“When opportunity presents itself you can either jump on it or wait and watch until someone else does.” – Randy Hill

As a rancher, Randy’s goal wasn’t just to take care of his land. He saw his land ownership as a stewardship, an opportunity to “strike” and increase its value. It was a constant investment in the future.

To illustrate this mentality further, after optimizing his drying trailers technology for peanuts, he tested it with other farmed goods: grass, seeds, almonds, wood chips, and even mesquite trees for biomass. He figured that there were even more ways this technology could be used to improve the efficiency of the farm and ranch industry.

So what can you learn?

If you’re in the market for a ranch, this is the mentality to approach your purchase process with: a long-term, growth mindset focused on getting the most you can out of all you’ve got. Focus not just on “making it” with your ranch, but on increasing its value over time. This mindset will help you ask the right questions when viewing available land; questions about the land’s potential, its historic value, and what you may be able to do with it in the future.

If you’re a selling agent, you build more trust and credibility with buyers and sellers by focusing your marketing on long-term land value. Assure your clients that your goal is to help them get the most they can out of all they’re going to get.

Did we mention the importance of getting the most you can out of all you got?

More Advice for Today’s Ranchers.

As someone who has bought, grown, and sold thousands of acres of ranch land during his career, we asked Randy what advice he would give today’s ranchers. In three words? Don’t be discouraged.

Ranching is among the most fruitful of American dreams. But, it can be overwhelming to some. The weather can be brutal, and the future uncertain. But “don’t be discouraged” says Hill.

We live in a unique time in history. This is a time where more and more people are looking to rural life for joy and wealth. Entrepreneurs who are ready to “get out of the rat race” and into a fulfilling life are selling their companies and buying ranches (just look at Hill). And since RV and camping trips are becoming the vacations of choice for many Americans, they are discovering that life on the ranch provides many benefits the suburbs just can’t give.

“It’s one of those lifestyles that many dream of as a child but don’t chase initially” Hill said as he explained how that reality is changing.

The data confirms this: since 2011, the number of Americans living in and moving to rural areas has steadily increased. In 2016-2017, more than 33,000 people made the move to the wide open plains. And while many of the people making this move are trying to stay relatively close to urban cities for access, the trend shows that people are finding more and more value in farm and ranch land each year.

“Don’t be discouraged.” If you’re in it for the long-game, there is plenty of reason to be optimistic about rural life in 2020 and beyond.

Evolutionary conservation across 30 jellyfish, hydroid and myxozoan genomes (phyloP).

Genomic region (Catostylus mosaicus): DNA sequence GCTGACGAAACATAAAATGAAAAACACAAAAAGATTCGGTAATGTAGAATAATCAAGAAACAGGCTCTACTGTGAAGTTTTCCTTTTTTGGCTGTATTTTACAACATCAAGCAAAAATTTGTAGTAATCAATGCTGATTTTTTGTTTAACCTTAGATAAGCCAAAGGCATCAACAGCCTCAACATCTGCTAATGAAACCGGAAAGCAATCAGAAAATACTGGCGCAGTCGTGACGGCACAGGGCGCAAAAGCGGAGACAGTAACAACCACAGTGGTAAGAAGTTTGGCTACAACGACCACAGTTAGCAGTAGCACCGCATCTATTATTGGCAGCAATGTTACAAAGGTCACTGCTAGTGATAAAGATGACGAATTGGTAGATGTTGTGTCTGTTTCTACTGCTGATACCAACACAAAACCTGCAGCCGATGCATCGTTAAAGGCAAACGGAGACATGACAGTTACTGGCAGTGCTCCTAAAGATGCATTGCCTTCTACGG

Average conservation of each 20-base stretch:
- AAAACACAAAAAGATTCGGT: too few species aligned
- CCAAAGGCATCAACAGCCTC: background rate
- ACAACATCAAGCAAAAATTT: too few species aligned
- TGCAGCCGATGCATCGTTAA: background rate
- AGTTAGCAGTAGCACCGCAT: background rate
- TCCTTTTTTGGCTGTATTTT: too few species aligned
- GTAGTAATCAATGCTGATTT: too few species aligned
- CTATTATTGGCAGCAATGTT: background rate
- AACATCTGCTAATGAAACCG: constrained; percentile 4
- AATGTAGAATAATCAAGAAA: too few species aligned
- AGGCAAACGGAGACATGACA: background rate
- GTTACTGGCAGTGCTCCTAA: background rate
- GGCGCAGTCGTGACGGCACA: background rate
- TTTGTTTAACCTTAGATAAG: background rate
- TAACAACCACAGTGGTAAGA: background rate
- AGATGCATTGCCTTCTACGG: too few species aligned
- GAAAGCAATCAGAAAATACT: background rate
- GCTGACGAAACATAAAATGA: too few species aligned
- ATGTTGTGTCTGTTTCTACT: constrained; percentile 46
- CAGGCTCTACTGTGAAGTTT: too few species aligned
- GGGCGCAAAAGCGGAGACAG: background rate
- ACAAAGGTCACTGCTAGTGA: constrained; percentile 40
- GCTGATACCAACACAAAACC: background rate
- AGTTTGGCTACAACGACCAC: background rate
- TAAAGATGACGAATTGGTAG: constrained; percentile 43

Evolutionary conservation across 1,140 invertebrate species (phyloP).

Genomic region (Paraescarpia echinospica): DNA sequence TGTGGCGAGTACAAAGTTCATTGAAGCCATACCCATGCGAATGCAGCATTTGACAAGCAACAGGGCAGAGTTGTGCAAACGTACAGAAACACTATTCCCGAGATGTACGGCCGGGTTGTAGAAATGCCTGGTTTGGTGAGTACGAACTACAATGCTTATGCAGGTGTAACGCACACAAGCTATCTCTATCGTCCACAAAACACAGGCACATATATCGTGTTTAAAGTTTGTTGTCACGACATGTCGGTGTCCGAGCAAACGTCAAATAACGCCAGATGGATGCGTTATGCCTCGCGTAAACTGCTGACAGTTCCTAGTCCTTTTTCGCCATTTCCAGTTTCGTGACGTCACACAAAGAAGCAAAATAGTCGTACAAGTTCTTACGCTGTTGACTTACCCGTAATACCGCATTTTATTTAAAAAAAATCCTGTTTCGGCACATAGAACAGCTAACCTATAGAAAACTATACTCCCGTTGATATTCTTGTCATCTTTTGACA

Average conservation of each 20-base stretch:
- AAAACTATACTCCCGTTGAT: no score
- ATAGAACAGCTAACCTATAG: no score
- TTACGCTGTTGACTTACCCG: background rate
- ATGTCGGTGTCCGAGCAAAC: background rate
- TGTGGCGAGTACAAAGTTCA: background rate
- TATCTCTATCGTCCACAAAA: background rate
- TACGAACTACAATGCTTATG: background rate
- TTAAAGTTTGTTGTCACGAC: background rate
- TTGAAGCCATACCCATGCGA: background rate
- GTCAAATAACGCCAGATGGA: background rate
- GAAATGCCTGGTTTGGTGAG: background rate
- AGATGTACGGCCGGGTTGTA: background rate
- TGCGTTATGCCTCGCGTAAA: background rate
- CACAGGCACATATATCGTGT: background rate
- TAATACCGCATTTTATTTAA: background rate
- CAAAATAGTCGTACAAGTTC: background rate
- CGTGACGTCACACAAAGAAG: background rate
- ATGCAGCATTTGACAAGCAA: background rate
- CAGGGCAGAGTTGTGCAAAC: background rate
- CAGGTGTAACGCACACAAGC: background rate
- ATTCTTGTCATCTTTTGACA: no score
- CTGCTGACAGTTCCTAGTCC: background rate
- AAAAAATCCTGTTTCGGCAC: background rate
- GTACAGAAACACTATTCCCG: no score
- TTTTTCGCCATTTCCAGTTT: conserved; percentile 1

Trailer full of peanuts rests aside a peanut facility in Plains, Georgia

Are you in the 10%?

When COVID-19 broke out in the United States, Randy and his family decided to shelter in place at their ranch on Lake Nocona. With state-mandated shutdowns and quarantines affecting every part of life (especially urban life), the family decided to extend their lake-side stay and opt for the safety and security of a rural community, far removed from the risk of exposure and surge in cases seen in metropolitan areas like Dallas.

Hill shares: “Soon friends and family started recognizing our outdoor activities and looking for an escape themselves. This led to a friend inquiring about renting a boat which then developed into another entrepreneurial business venture for us. In early May we started a boat rental business.”

It was the perfect opportunity at the perfect time, and business has been “so good that we are now looking into other business opportunities including a lodge and retreat center on our existing property.” Today Randy and his family own Good Times Brands, a conglomerate of entrepreneurial endeavors including Good Times Vans and Good Times Adventures, a boat rental business on Lake Nocona, two hours Northwest of the Dallas Fort Worth metroplex area.[1] [2] 

Only about 10% of adults work the job they dreamed of as a teenager.

It seems most of us wind up settling for a “stable” career, not our original Astronaut and Rancher dreams. There are, however, many people who realize at a certain point in their lives that life is both too short and too long to spend it without doing what you dreamed of as a kid. So, they make their exit from the “stable” life and chase that long-lost dream.

That’s what Randy did, and his story shows that it’s possible for others to do too.

Remember, don’t be discouraged, invest with the long-term in mind, and get the most you can out of all you’ve got.